The 2012 edition of The Skin Cancer Foundation Journal features medically reviewed, reader-friendly articles such as tanning, the increasing incidence of skin cancer diagnoses among young women, & the prevalence of melanoma among white males over 50.
Issue link: http://skincancer.epubxp.com/i/319518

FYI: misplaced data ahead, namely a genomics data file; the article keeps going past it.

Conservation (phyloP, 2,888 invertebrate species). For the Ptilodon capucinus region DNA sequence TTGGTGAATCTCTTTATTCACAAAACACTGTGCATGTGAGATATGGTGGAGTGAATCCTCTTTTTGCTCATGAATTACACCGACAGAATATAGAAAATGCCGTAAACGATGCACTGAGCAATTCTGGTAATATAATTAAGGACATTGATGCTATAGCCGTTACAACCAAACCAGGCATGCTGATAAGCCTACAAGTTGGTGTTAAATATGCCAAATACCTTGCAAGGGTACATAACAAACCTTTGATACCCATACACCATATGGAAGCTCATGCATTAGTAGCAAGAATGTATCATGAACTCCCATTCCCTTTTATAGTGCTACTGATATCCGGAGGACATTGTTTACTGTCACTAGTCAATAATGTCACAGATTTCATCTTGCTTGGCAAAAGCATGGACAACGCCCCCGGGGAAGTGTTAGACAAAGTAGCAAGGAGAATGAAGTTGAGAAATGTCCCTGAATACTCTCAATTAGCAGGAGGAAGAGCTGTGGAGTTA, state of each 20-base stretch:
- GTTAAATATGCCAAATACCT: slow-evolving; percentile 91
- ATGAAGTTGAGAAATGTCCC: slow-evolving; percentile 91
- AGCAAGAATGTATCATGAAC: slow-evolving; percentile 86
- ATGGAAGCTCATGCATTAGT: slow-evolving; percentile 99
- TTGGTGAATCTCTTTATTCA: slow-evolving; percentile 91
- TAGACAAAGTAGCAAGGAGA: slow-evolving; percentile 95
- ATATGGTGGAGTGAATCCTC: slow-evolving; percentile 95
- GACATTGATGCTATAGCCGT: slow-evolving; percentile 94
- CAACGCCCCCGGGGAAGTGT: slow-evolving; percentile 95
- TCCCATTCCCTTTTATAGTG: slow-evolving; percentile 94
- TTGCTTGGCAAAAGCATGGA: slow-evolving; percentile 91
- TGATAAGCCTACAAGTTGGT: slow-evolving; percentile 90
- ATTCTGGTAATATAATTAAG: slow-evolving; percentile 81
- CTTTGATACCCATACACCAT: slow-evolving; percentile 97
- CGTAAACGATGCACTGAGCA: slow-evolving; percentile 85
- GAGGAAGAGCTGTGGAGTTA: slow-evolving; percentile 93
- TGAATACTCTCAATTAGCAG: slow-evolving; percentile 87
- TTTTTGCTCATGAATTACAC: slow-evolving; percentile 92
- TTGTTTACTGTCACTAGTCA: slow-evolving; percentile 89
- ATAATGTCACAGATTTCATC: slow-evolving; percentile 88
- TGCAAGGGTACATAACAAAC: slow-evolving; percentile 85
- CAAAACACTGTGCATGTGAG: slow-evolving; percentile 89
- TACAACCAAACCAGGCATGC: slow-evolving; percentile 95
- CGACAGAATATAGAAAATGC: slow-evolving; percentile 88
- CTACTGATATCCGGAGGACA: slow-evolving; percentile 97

W hen young people start to spread their wings, their quest for independent adventure can put them at high risk. One carefree, unprotected day in the sun, for ex- ample, can multiply their odds of developing skin cancer. Dermatologist Linda Franks, MD, vividly remem- bers when her 12-year-old daughter, Katie, came home from a day with friends at the commu- nity pool. She had a bright red blistering sun- burn. "Since it was cloudy, she hadn't thought she needed sunscreen," Franks recalls. Six years later, when Katie returned home from college at age 18, she showed her mother a mole where the back of her thigh and buttocks met—in the exact spot of the sunburn from the day at the pool. "It didn't have any of the ABCD warning signs of melanoma (asymmetry, irregu- lar borders, color dif erentiation, and large diameter)," says Dr. Franks. "But it did have the E, for evolution or change. It was new, and Katie just didn't like it." The next day, Katie had the mole biopsied. It proved to be a very thin (.39 mm) early-stage melanoma. "Hearing that num- ber was a huge relief," says Dr. Franks. "Had it been over 1 mm, I would have had to sit down." As Dr. Franks explains, about 98 per- cent of early-stage melanomas are completely curable, but a melano- ma over 1 mm may be considered stage II, calling for a lymph node biopsy to see if it has spread. Two years since the melanoma was removed, Katie remains cancer- free. "Kids at her age feel invincible, but after an unfortunate lesson early in life, she's on the bandwagon now about sun safety," says Dr. Franks. "In fact, none of my four daughters will go out of the house without sun protection. They also warn classmates who visit tanning salons that they are in- creasing their risk of skin cancer." Franks shares her daughter's experience with other young patients, stressing that UV rays from the sun and tanning machines can cause premature aging as well as skin cancer. "You have to make young people aware, because skin can- cer is becoming a younger phenomenon. I hit all parts of their psyche where they might relate," she says. "I tell them how happy they will be 20 years from now if they don't have to worry about wrinkles and sun damage." The single most important mes- sage, she says, is Do not burn. "If you ask somebody to give up all outdoor exposures, especially a teen, you've al- ready lost them. Instead, we tell them, 'We know you're going to be out in the sun—so cover up, seek the shade, use high-SPF sunscreen, and be very careful on overcast days, because the sun can go right through clouds and fog." Growing Pains: Coming oƒ Age with Skin Cancer "Kids at her age feel invincible, but after an unfortunate lesson early in life, she's on the bandwagon now about sun safety." 1. Between the ages of 11 and 14, as they spend less time with their parents, children use less and less sun protection; only 25 percent of 14-year- olds in the US regularly use sunscreen . 2 . One or more blistering sunburns in childhood or adolescence more than double a person's chances of developing melanoma later in life. 3 . Melanoma is the most common form of cancer for young adults 25 -29 years old and the second most common form of cancer for young people 15-29 years old. Dr. Franks with her daughter Katie, who remains cancer-free. At left, Katie's melanoma. Health Photos provided by Dr. Linda Franks, MD 57